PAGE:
Dead Metaphor Nails It; Playing Now at Toronto’s Panasonic Theatre
I’ve been looking forward to seeing it and my anticipation was heightened by a reminder email from Mirvish that contained the best warning about strong language that I’ve ever seen.
“Seriously, folks, this show has some of the filthiest and most wonderful language you will ever hear in a public space. More than just “F” words, there are words beginning with almost every letter of the alphabet, used by the characters in the show, because this is exactly how these characters would speak. But trust us; you’ll love it. It’s quite liberating.”
I spent the day trying to match letters and words. The language is strong but there wasn’t anything I hadn’t heard before – or used before. Still, you probably don’t want to take your 11 year-old to see it.
Dean (Noah Reid) comes back from Afghanistan and tries to fit back into life in Canada. He’s a skilled sniper, a hero, about to marry his pregnant ex-wife and he needs a job. He joined the military to learn a trade but sniper skills aren’t in high demand.
He and his wife Jenny (Haley McGee) are living with his parents, Frannie (Nancy Beatty) and Hank (Eric Peterson) who is dying. Frannie is trying to figure out how she’s going to be able to afford the care that Hank is going to need.
Dean meets Oliver (Michael Healy), a government counsellor who helps returning veterans find jobs. Oliver manages to convince his wife Helen (Julie Stewart), an ultra right-wing politician, to hire Dean as her personal assistant. Dean witnesses a church leader making a large cash donation to Helen’s election campaign and quits.
He receives three very lucrative job offers. Will he accept one of them? Which one?
It sounds like the outline of a dark and heart-breaking drama, doesn’t it?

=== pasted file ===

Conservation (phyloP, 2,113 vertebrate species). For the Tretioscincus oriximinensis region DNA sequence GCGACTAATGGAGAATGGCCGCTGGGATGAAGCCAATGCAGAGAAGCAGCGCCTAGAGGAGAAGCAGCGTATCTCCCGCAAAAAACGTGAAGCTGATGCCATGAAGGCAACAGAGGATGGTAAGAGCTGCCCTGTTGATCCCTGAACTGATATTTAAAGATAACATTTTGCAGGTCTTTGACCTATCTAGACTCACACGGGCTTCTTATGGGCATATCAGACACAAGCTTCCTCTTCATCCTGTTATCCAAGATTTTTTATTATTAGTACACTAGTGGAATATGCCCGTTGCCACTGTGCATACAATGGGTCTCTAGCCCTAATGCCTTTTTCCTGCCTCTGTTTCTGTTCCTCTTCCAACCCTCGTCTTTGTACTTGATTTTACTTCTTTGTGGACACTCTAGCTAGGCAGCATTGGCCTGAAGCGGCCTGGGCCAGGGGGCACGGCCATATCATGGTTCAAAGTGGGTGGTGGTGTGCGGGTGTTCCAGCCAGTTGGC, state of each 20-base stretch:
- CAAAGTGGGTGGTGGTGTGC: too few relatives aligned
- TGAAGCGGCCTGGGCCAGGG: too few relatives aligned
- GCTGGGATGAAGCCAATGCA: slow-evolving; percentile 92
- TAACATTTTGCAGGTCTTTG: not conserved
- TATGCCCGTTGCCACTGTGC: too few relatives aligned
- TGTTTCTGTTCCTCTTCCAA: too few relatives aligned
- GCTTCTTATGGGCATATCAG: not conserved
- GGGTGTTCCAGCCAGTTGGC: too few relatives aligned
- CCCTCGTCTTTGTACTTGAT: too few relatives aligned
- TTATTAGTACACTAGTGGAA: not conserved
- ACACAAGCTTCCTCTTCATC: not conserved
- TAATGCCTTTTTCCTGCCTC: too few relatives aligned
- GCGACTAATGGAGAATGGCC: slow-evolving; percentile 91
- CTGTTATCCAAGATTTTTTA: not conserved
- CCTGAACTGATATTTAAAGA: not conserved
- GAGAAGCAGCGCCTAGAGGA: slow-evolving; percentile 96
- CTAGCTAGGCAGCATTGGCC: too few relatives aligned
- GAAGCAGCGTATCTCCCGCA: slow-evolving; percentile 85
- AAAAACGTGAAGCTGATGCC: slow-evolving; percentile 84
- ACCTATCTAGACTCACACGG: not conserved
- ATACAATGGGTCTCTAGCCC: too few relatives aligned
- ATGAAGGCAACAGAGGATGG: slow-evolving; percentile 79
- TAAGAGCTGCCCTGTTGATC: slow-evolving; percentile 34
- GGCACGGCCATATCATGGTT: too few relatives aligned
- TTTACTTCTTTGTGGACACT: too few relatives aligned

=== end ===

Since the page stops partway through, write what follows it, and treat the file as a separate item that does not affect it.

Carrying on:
Well, it’s not. Dead Metaphor is a wildly funny satirical play about serious topics. I love plays that make me laugh and leave me thinking. Walker has written and directed a terrific play.
The cast is terrific. Hank has lost his social filters and says whatever outrageous thing pops into his head. Sometimes he’s bemused, often confused, concerned about his family, and angry. Peterson nails the mix.
All of the actors nailed it.
I liked the set. The main part of the stage was a suburban backyard complete with barbecue. It also served as a church and an attic. Towards the front, on one side there was a restaurant table and two chairs and on the other side, the kind of low table that you see in offices and two chairs. I was only aware of the part of the stage where the action was, I wasn’t distracted by the other parts, a tribute to Shawn Kerwin’s set and Rebecca Picherack’s lighting.
The play was almost a series of connected vignettes with the stage going dark in between each one. It was a very effective way to handle the transitions.
I loved Dead Metaphor. I highly recommend it.
- Dead Metaphor is playing at the Panasonic Theatre (651 Yonge St) until June 8th
- Performance times: Tuesday through Friday at 8 pm, Saturday 2 pm and 8 pm, Sunday 2 pm and 7 pm
- Ticket prices range from $19.00 to $79.00
- Tickets are available online, by phone at (416) 872-1212 or in person at the box office
Photo of Nancy Beatty, Noah Reid, Eric Peterson and Haley McGee by Cylla von Tiedemann